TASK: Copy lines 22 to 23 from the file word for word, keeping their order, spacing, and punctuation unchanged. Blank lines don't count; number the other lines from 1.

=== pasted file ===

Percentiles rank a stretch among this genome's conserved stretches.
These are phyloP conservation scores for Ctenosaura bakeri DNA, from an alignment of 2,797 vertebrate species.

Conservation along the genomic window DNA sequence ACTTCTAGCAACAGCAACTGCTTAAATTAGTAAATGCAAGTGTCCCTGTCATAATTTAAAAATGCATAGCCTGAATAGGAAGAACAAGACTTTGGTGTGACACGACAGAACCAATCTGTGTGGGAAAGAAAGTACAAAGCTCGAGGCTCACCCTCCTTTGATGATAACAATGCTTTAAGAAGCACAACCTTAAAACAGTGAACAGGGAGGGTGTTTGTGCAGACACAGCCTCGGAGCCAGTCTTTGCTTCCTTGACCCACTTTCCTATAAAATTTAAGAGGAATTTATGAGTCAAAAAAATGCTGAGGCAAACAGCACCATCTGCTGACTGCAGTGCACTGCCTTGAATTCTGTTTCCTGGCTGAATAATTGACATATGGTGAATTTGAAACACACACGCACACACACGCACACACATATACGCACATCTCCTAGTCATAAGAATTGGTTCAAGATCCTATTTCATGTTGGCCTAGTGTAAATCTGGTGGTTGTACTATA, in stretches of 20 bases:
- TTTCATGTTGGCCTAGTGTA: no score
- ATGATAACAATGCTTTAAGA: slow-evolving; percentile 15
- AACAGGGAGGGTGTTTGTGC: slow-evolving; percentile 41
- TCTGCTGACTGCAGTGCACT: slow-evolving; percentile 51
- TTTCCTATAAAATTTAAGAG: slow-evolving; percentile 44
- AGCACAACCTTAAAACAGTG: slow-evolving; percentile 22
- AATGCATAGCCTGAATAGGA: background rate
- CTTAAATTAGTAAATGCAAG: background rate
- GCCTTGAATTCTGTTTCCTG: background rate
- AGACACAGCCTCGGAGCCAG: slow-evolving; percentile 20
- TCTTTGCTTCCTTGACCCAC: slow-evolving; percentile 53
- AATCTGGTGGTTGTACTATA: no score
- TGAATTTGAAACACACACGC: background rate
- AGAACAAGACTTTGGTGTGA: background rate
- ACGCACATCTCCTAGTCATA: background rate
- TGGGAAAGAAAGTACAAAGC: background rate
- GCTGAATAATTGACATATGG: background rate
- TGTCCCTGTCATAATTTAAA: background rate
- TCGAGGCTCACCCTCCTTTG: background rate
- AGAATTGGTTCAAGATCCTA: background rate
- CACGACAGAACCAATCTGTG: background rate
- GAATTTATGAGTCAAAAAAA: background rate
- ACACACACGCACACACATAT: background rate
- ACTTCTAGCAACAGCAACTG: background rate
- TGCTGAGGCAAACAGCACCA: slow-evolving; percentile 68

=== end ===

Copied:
- TCGAGGCTCACCCTCCTTTG: background rate
- AGAATTGGTTCAAGATCCTA: background rate